Arizona women ages 18-45 can receive free vitamins to support their health, thanks to Power Me A2Z, a community education program of the Arizona Department of Health Services (ADHS).
A key ingredient in the multivitamins is folic acid, which is known to prevent neural tube defects in unborn children. The two most common neural tube defects are spina bifida and anencephaly.
The State of Arizona funds the vitamin distribution program each year in an effort to prevent these birth defects, according to Susie Leo, MPH, RDN, special project coordinator at the ADHS Bureau of Nutrition and Physical Activity.
“Most women don’t even know that they’re pregnant in time to prevent neural tube defects,” she says. “If they are already in the habit of taking a daily vitamin, they are more likely to prevent these defects.”
Power Me A2Z vitamins include 400mcg of folic acid, the recommended daily amount for most women. Most standard daily multivitamins for women contain that same amount.
Folic acid has many other benefits beyond preventing birth defects. “It makes your hair shine, your skin glow, and your nails grow stronger,” says Leo. The Power Me A2Z website lists additional benefits of folic acid:
- Helps your body make serotonin which lifts your spirits.
- Regulates an amino acid that helps stabilize your mood.
- Works to produce red blood cells and helps the body absorb iron.
- Helps prevent heart disease and stroke by lowering cholesterol and blood pressure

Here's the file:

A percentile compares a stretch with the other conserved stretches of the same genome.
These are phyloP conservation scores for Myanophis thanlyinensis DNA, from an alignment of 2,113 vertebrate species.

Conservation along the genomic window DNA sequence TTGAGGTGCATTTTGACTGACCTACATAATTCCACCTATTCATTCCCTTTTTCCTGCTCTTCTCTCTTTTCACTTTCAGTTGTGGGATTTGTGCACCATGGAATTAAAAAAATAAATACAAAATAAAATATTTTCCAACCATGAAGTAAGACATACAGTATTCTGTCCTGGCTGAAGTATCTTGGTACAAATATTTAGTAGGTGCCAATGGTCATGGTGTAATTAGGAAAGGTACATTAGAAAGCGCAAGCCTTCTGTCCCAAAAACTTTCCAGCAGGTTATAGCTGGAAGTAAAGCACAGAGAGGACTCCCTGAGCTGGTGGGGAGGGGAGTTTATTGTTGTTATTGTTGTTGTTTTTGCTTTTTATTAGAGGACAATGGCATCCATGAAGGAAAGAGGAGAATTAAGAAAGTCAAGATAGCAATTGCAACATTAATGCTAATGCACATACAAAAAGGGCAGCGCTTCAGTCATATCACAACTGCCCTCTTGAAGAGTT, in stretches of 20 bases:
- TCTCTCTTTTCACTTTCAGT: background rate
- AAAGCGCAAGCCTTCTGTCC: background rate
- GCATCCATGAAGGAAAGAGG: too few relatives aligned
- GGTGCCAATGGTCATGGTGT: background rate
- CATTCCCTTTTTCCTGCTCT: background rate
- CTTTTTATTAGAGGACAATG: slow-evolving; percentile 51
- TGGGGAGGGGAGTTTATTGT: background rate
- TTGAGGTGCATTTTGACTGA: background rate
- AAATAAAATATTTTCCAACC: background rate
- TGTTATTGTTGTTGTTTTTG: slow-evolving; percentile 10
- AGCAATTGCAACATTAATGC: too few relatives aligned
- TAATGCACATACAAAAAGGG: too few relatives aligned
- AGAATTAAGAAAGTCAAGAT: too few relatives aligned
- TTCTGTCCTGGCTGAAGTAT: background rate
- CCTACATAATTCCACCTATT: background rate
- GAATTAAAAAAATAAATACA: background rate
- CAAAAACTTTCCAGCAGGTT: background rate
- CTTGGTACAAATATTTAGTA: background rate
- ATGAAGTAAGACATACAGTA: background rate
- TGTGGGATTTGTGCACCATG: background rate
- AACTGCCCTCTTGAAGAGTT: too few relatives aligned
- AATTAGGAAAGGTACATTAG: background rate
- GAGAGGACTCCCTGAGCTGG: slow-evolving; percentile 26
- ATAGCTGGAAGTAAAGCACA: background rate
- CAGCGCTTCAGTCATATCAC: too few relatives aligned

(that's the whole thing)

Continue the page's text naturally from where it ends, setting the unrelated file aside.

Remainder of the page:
- Can lower your chances of developing colon, breast, cervical, pancreatic, and stomach cancer.
Folic acid is a man-made version of the nutrient folate, which can be found in dark green leafy vegetables, beans, peas, and nuts. Fruits rich in folate include oranges, lemons, bananas, melons, and strawberries. However, you would need 16 slices of bread and 10 glasses of orange juice to get the recommended amount of folate. Leo also notes the body actually absorbs the man-made version of the nutrient more efficiently.
ADHS has been giving out free multivitamins since 2002. In 2013, it launched the Power Me A2Z education campaign to complement the vitamin distribution program. The website offers access to resources and information supporting women’s health, relationships and family, and promotes the pillars of good health: eating a nutritious diet, getting plenty of activity and enough sleep, and reducing stress. A comprehensive chart explains the benefits and sources of a variety of vitamins.
The vitamin distribution program is evaluated every two years with surveys to 500 women who received the vitamins. Results consistently show a high percentage of participants report that the vitamins have made a positive change in their lives.
These vitamins are for people who are not pregnant. “Our vitamins are for women before and between pregnancies,” Leo says, adding that pregnant women should take prenatal vitamins recommended by their obstetricians.
To get your free 100-day supply of Power Me A2Z vitamins, simply take a five-question online quiz that’s part fun, part awareness building. Vitamins will arrive in five to six weeks. Learn more at PowerMeA2Z.org.